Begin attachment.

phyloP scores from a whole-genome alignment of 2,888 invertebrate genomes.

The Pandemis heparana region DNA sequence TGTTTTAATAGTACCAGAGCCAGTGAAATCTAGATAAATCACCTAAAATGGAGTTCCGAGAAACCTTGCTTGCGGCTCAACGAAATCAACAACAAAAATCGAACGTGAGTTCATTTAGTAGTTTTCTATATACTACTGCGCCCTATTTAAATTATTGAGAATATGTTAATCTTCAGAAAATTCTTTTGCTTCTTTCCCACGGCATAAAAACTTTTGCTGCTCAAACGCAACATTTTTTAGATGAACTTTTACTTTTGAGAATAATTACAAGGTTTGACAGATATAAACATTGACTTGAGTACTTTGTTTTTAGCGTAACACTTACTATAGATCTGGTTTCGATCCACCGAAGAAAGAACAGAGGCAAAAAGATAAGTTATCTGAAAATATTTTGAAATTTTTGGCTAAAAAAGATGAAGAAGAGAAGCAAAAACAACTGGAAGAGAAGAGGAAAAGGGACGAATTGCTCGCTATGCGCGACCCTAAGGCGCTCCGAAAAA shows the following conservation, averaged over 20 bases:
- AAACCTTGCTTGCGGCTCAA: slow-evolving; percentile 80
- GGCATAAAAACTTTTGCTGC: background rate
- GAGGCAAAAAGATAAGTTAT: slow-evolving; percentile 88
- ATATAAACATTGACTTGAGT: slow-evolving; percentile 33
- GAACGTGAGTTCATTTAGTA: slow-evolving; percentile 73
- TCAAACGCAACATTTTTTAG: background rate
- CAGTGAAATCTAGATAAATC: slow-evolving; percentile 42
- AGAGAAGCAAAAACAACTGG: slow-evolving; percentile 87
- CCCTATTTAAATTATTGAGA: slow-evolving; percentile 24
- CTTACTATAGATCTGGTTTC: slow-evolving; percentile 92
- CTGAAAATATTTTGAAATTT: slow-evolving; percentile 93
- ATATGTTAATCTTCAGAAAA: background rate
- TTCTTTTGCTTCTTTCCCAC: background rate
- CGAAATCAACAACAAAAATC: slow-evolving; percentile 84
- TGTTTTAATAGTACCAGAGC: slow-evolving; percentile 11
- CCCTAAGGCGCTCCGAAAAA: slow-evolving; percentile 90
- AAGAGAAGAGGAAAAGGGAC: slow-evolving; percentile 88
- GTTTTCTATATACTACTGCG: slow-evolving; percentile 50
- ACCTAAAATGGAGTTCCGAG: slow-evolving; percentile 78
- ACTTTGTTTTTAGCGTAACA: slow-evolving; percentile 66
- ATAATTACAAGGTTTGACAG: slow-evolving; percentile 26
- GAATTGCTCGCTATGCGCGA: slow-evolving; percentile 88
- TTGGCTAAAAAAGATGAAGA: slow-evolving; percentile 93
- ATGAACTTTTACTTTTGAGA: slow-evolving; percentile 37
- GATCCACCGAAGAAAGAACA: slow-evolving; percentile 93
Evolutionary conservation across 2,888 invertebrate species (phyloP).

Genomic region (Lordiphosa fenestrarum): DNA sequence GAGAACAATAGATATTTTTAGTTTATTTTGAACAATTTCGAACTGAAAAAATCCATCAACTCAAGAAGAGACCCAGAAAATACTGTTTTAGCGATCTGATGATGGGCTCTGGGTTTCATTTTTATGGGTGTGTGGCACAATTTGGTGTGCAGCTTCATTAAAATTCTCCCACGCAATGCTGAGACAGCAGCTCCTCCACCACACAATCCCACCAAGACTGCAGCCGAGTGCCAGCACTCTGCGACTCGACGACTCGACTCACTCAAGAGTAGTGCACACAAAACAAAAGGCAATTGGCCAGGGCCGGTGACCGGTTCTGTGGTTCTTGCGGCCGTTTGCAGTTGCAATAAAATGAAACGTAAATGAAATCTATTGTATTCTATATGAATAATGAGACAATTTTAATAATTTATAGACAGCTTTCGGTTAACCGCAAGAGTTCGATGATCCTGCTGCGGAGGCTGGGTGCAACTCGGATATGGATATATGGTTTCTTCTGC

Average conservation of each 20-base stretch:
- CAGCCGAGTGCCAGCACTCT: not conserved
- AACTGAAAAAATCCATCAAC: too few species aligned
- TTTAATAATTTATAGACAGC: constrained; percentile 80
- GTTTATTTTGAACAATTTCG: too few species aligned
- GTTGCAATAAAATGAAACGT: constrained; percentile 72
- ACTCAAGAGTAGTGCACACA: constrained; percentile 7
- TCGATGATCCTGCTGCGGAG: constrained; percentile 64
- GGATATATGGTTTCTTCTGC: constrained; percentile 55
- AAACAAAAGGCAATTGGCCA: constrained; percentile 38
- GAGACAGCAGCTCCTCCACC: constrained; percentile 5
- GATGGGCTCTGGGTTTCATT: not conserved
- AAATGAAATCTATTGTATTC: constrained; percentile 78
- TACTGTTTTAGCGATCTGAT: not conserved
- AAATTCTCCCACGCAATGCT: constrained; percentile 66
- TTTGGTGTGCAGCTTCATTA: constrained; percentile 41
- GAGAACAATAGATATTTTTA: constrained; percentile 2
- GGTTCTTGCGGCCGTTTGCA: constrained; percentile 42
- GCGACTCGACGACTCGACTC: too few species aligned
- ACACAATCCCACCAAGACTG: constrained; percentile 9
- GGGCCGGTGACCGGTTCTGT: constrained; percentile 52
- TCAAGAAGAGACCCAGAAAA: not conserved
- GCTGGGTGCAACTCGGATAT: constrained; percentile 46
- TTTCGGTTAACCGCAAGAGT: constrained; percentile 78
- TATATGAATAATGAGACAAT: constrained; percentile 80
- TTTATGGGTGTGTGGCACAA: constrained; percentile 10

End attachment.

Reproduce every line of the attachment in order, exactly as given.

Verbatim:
phyloP scores from a whole-genome alignment of 2,888 invertebrate genomes.

The Pandemis heparana region DNA sequence TGTTTTAATAGTACCAGAGCCAGTGAAATCTAGATAAATCACCTAAAATGGAGTTCCGAGAAACCTTGCTTGCGGCTCAACGAAATCAACAACAAAAATCGAACGTGAGTTCATTTAGTAGTTTTCTATATACTACTGCGCCCTATTTAAATTATTGAGAATATGTTAATCTTCAGAAAATTCTTTTGCTTCTTTCCCACGGCATAAAAACTTTTGCTGCTCAAACGCAACATTTTTTAGATGAACTTTTACTTTTGAGAATAATTACAAGGTTTGACAGATATAAACATTGACTTGAGTACTTTGTTTTTAGCGTAACACTTACTATAGATCTGGTTTCGATCCACCGAAGAAAGAACAGAGGCAAAAAGATAAGTTATCTGAAAATATTTTGAAATTTTTGGCTAAAAAAGATGAAGAAGAGAAGCAAAAACAACTGGAAGAGAAGAGGAAAAGGGACGAATTGCTCGCTATGCGCGACCCTAAGGCGCTCCGAAAAA shows the following conservation, averaged over 20 bases:
- AAACCTTGCTTGCGGCTCAA: slow-evolving; percentile 80
- GGCATAAAAACTTTTGCTGC: background rate
- GAGGCAAAAAGATAAGTTAT: slow-evolving; percentile 88
- ATATAAACATTGACTTGAGT: slow-evolving; percentile 33
- GAACGTGAGTTCATTTAGTA: slow-evolving; percentile 73
- TCAAACGCAACATTTTTTAG: background rate
- CAGTGAAATCTAGATAAATC: slow-evolving; percentile 42
- AGAGAAGCAAAAACAACTGG: slow-evolving; percentile 87
- CCCTATTTAAATTATTGAGA: slow-evolving; percentile 24
- CTTACTATAGATCTGGTTTC: slow-evolving; percentile 92
- CTGAAAATATTTTGAAATTT: slow-evolving; percentile 93
- ATATGTTAATCTTCAGAAAA: background rate
- TTCTTTTGCTTCTTTCCCAC: background rate
- CGAAATCAACAACAAAAATC: slow-evolving; percentile 84
- TGTTTTAATAGTACCAGAGC: slow-evolving; percentile 11
- CCCTAAGGCGCTCCGAAAAA: slow-evolving; percentile 90
- AAGAGAAGAGGAAAAGGGAC: slow-evolving; percentile 88
- GTTTTCTATATACTACTGCG: slow-evolving; percentile 50
- ACCTAAAATGGAGTTCCGAG: slow-evolving; percentile 78
- ACTTTGTTTTTAGCGTAACA: slow-evolving; percentile 66
- ATAATTACAAGGTTTGACAG: slow-evolving; percentile 26
- GAATTGCTCGCTATGCGCGA: slow-evolving; percentile 88
- TTGGCTAAAAAAGATGAAGA: slow-evolving; percentile 93
- ATGAACTTTTACTTTTGAGA: slow-evolving; percentile 37
- GATCCACCGAAGAAAGAACA: slow-evolving; percentile 93
Evolutionary conservation across 2,888 invertebrate species (phyloP).

Genomic region (Lordiphosa fenestrarum): DNA sequence GAGAACAATAGATATTTTTAGTTTATTTTGAACAATTTCGAACTGAAAAAATCCATCAACTCAAGAAGAGACCCAGAAAATACTGTTTTAGCGATCTGATGATGGGCTCTGGGTTTCATTTTTATGGGTGTGTGGCACAATTTGGTGTGCAGCTTCATTAAAATTCTCCCACGCAATGCTGAGACAGCAGCTCCTCCACCACACAATCCCACCAAGACTGCAGCCGAGTGCCAGCACTCTGCGACTCGACGACTCGACTCACTCAAGAGTAGTGCACACAAAACAAAAGGCAATTGGCCAGGGCCGGTGACCGGTTCTGTGGTTCTTGCGGCCGTTTGCAGTTGCAATAAAATGAAACGTAAATGAAATCTATTGTATTCTATATGAATAATGAGACAATTTTAATAATTTATAGACAGCTTTCGGTTAACCGCAAGAGTTCGATGATCCTGCTGCGGAGGCTGGGTGCAACTCGGATATGGATATATGGTTTCTTCTGC

Average conservation of each 20-base stretch:
- CAGCCGAGTGCCAGCACTCT: not conserved
- AACTGAAAAAATCCATCAAC: too few species aligned
- TTTAATAATTTATAGACAGC: constrained; percentile 80
- GTTTATTTTGAACAATTTCG: too few species aligned
- GTTGCAATAAAATGAAACGT: constrained; percentile 72
- ACTCAAGAGTAGTGCACACA: constrained; percentile 7
- TCGATGATCCTGCTGCGGAG: constrained; percentile 64
- GGATATATGGTTTCTTCTGC: constrained; percentile 55
- AAACAAAAGGCAATTGGCCA: constrained; percentile 38
- GAGACAGCAGCTCCTCCACC: constrained; percentile 5
- GATGGGCTCTGGGTTTCATT: not conserved
- AAATGAAATCTATTGTATTC: constrained; percentile 78
- TACTGTTTTAGCGATCTGAT: not conserved
- AAATTCTCCCACGCAATGCT: constrained; percentile 66
- TTTGGTGTGCAGCTTCATTA: constrained; percentile 41
- GAGAACAATAGATATTTTTA: constrained; percentile 2
- GGTTCTTGCGGCCGTTTGCA: constrained; percentile 42
- GCGACTCGACGACTCGACTC: too few species aligned
- ACACAATCCCACCAAGACTG: constrained; percentile 9
- GGGCCGGTGACCGGTTCTGT: constrained; percentile 52
- TCAAGAAGAGACCCAGAAAA: not conserved
- GCTGGGTGCAACTCGGATAT: constrained; percentile 46
- TTTCGGTTAACCGCAAGAGT: constrained; percentile 78
- TATATGAATAATGAGACAAT: constrained; percentile 80
- TTTATGGGTGTGTGGCACAA: constrained; percentile 10